While he is not the young go-getter of his past, Sylvester Stallone continues to keep himself busy as he transitions from one action franchise to the next. Appearing in a supporting role for Marvel's upcoming blockbuster Guardians of the Galaxy Vol. 2 before walking away from his beloved series The Expendables, the 70-year old has reportedly inked a deal for Escape Plan 3.
According to Deadline, the veteran will reunite with Atmosphere Entertainment and Emmett/Furla Films to produce a third installment from the 2013 installment. An original film that starred Arnold Schwarzenegger, Curtis "50 Cent" Jackson, Jim Caviezel, Amy Ryan, Vincent D'Onofrio and Vinnie Jones. Although Escape Plan 2: Hades has yet to premiere in cinemas, both Stallone and the studio have put pen to paper for the Rocky star to reprise his role as structural engineer Ray Breslin.
Much More Escaping Left For Sly Operator
Director Mikael Håfström did not exactly smash expectations to make a modest $137.3m from the movie's $50m budget. But it did pave the way for Stephen C. Miller to step into his shoes instead. The 36-year old has just wrapped shooting for Escape Plan 2: Hades, as screenwriter Miles Chapman returned for the screenplay to the sequel.
Miller is expected to work alongside Stallone for the third title. Bringing with him Emmett, Furla, Mark Canton and Zack Schiller as producers. The executive producing team will comprise of Ted Fox, Mark Stewart, Barry Brooker, Wayne Marc Godfrey and Stan Wertlieb as studio's Lionsgate Premiere and Leomus Pictures will share the duties for domestic release and co-production respectively.
Stallone Wants His Slice of the Demolition Man Pie
It has been 24 years since 1993's Demolition Man made its way onto the big screen, seeing Sylvester Stallone lead the science-fiction action romp next to Sandra Bullock, Wesley Snipes and Nigel Hawthorne. Only now has the actor decided that he did not receive adequate compensation for his part in the motion picture. Resulting in him suing Warner Brothers in the process. Why? Well, according to him, the studio intentionally concealed profits from the performers.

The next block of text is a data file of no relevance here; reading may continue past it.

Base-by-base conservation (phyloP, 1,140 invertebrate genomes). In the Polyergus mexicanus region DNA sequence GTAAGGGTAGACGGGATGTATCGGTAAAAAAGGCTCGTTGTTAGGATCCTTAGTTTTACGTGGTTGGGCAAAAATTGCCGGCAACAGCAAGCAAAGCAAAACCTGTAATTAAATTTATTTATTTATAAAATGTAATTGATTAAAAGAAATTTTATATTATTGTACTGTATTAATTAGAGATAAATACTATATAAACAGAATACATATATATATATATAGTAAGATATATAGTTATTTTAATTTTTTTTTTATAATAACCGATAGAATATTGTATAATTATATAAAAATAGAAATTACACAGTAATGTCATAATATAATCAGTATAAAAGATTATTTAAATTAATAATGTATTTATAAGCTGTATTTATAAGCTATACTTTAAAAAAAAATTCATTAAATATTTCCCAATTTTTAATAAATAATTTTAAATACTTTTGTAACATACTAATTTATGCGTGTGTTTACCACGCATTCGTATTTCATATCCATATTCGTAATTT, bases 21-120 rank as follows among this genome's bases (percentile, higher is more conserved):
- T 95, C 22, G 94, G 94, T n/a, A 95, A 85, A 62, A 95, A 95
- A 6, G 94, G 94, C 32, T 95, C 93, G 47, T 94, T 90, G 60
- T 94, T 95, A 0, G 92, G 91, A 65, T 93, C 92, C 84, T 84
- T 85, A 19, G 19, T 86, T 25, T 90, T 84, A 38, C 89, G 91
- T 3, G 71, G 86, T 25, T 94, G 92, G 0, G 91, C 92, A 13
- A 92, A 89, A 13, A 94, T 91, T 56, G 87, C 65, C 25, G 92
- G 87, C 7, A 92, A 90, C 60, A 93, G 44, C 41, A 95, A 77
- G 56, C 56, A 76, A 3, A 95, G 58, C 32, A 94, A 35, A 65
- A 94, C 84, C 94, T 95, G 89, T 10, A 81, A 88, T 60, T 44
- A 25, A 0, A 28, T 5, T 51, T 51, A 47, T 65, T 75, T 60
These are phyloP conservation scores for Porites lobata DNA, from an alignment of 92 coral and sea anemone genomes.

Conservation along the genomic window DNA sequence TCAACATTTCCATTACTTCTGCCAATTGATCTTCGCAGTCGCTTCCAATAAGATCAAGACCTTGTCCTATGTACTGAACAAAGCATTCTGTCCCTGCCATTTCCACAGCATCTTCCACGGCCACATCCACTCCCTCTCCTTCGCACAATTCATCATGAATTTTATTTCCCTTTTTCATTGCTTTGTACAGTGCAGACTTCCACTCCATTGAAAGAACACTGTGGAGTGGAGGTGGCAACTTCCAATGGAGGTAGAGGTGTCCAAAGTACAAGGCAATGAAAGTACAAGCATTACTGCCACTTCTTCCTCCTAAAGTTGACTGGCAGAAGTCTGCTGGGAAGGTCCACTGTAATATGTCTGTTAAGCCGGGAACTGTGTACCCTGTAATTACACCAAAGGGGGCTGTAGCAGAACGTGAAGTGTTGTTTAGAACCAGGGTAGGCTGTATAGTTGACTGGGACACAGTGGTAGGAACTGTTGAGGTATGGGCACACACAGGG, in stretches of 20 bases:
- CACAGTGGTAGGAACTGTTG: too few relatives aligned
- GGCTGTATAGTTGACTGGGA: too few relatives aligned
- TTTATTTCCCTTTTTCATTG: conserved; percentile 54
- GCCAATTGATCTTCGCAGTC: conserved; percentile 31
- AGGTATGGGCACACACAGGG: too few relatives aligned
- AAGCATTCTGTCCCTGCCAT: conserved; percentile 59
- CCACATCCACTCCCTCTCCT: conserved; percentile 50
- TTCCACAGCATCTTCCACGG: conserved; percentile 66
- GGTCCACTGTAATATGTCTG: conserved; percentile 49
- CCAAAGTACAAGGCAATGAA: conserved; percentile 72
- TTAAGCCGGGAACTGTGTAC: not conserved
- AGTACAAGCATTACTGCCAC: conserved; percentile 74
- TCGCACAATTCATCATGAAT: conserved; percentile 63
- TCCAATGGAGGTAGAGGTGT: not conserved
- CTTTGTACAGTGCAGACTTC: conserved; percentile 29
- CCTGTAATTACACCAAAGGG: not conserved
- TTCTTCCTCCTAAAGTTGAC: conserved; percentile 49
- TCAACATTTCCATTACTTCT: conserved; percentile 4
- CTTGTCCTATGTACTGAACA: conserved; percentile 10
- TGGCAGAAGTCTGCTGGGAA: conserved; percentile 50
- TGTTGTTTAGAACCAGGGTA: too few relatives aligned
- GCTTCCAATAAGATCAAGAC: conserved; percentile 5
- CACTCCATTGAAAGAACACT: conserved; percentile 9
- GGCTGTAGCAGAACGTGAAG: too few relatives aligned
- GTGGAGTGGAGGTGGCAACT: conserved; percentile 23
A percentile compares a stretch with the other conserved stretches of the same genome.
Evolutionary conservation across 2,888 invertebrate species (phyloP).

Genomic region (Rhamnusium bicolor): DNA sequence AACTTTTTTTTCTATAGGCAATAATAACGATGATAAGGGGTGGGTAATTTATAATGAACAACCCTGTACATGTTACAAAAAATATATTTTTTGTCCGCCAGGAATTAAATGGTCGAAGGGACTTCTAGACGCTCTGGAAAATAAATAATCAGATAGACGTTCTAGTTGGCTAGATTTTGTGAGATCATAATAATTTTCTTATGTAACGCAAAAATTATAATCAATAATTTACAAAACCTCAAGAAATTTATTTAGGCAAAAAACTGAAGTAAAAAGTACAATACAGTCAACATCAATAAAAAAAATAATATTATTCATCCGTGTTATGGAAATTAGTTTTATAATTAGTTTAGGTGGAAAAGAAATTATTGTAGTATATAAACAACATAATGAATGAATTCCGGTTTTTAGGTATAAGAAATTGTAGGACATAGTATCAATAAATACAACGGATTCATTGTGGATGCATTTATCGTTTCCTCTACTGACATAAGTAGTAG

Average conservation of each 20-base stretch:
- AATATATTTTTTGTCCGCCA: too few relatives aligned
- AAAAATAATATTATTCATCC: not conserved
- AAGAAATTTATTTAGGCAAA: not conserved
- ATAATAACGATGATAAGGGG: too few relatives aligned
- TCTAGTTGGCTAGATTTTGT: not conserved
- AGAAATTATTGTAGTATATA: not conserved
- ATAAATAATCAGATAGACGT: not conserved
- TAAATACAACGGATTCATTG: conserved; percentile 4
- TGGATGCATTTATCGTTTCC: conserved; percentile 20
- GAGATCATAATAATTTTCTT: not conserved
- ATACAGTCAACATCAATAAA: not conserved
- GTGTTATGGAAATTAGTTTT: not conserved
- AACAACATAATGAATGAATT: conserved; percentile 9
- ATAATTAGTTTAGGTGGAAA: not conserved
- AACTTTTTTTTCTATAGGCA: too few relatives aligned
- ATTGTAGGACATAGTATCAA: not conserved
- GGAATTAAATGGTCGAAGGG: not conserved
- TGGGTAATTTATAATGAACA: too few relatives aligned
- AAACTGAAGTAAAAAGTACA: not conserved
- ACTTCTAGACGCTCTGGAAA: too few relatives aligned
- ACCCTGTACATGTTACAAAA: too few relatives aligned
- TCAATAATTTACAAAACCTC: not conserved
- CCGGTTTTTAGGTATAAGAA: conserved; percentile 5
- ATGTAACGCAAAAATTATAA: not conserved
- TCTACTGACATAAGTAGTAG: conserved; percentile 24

Making the bold accusation that Warner Brothers were working in a fraudulent and dishonest manner that robbed the talent for all they were worth, he utilized his loan-out company Rogue Marble to file the contract through the Los Angeles Superior Court.
Stallone issued a statement in regards to the complaint.
"The motion picture studios are notoriously greedy. This one involves outright and obviously intentional dishonesty perpetrated against an international iconic talent. Here, WB decided it just wasn't going to account to Rogue Marble on the Film. WB just sat on the money owed to Rogue Marble for years and told itself, without any justification, that Rogue Marble was not owed any profits. When a representative of Rogue Marble asked for an accounting, WB balked and then sent a bogus letter asserting the Film was $66,926,628 unrecouped. When challenged about this false accounting, it made a double-talk excuse, then prepared an actual profit participation statement for the same reporting period, and sent a check for $2,820,000 because the Film had in fact recouped its deficit."